October 17, 2018

FDA Issues Guidance for Acrylamide Reduction in Foods

The FDA has issued draft guidance for the food industry to help reduce levels of acrylamide in foods. Acrylamide is a chemical that forms in foods during high temperature cooking. Frying, roasting, broiling, and baking are the typical cooking modes that can cause this reaction. Acrylamide is characterized as “reasonably anticipated to be a human carcinogen.”

French FriesAcrylamide is used for industrial purposes, and it is found in cigarette smoke. It also forms when foods containing amino acids and sugars are heated to temperatures above 248 degrees F. Asparagine, the amino acid, combines with sugars to form the chemical. Foods that form the most acrylamide include potato chips and French fries. Microwave cooking, boiling, and slow cooking methods are less likely to produce the chemical. Reducing cooking time, blanching potatoes before frying, and drying fried foods in a hot air oven after frying can reduce acrylamide levels.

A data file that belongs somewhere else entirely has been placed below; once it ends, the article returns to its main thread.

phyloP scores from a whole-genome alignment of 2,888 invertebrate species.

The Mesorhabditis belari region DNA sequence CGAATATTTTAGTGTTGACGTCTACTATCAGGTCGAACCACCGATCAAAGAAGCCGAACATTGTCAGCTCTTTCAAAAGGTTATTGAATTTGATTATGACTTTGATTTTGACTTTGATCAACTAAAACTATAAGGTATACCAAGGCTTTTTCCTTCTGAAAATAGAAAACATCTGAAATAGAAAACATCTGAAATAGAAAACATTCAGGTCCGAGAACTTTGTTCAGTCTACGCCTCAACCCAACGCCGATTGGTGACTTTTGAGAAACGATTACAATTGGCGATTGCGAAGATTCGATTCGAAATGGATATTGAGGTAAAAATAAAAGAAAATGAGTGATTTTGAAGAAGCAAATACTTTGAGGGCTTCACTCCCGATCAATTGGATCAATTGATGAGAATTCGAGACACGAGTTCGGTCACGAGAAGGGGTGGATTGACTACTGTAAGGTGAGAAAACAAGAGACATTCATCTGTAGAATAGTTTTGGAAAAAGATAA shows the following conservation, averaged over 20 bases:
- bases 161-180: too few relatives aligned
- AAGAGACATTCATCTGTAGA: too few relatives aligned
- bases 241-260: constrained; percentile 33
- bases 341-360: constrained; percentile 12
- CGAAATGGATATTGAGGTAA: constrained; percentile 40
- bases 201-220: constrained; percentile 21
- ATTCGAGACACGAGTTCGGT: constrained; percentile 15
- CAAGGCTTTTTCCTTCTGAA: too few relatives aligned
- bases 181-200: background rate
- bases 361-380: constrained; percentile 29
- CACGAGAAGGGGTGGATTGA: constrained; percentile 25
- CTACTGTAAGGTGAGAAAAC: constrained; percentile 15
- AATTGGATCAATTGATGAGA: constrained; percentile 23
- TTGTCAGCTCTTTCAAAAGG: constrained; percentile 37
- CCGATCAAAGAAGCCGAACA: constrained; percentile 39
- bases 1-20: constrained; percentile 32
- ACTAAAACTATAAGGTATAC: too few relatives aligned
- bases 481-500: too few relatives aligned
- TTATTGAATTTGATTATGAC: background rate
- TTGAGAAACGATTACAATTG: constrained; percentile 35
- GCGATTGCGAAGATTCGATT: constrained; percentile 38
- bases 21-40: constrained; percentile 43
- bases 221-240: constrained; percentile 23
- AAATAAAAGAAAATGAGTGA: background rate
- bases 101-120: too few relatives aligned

Acrylamides increase the risk of several types of cancer in rodent models, but evidence from U.S. studies conducted on people is incomplete. A Danish study found that in women with higher levels of acrylamide bound to the hemoglobin in their blood, there was a significantly significant increase in the risk of estrogen receptor-positive breast cancer. A study in the Netherlands found a positive association between dietary acrylamide and the risk of renal cell cancer.

The EPA regulates acrylamide in drinking water, but there are no guidelines governing the presence of the chemical in food. The FDA draft guidance issued today is non-binding. It covers raw materials, processing practices, and ingredients affecting potato based foods, cereal based foods, and coffee, all “significant sources” of acrylamide exposure. Acrylamides form on the surface layer or crust in foods.

The best advice to limit acrylamide intake is to emphasize fruits, vegetables, whole grains, and milk products, lean meat, poultry, fish, beans, eggs, and nuts, and to eat a balanced and varied diet low in saturated fats, trans fats, sodium, and added sugars. Using your slow cooker and microwave to cook foods can also help. Acrylamide belongs to a group of chemicals that form advanced glycation end products (AGEs).

The guidance doesn’t specific any maximum recommended level or action level of acrylamide. Guidances describe FDA’s current thinking on a topic. To reduce acrylamide levels in potato products, for instance, FDA recommends selecting potatoes varieties low in reducing sugars, avoiding cold temperatures during harvest, transport, and delivery because potatoes produce more sugar when they are cold, and using treatments to reduce sugar levels.

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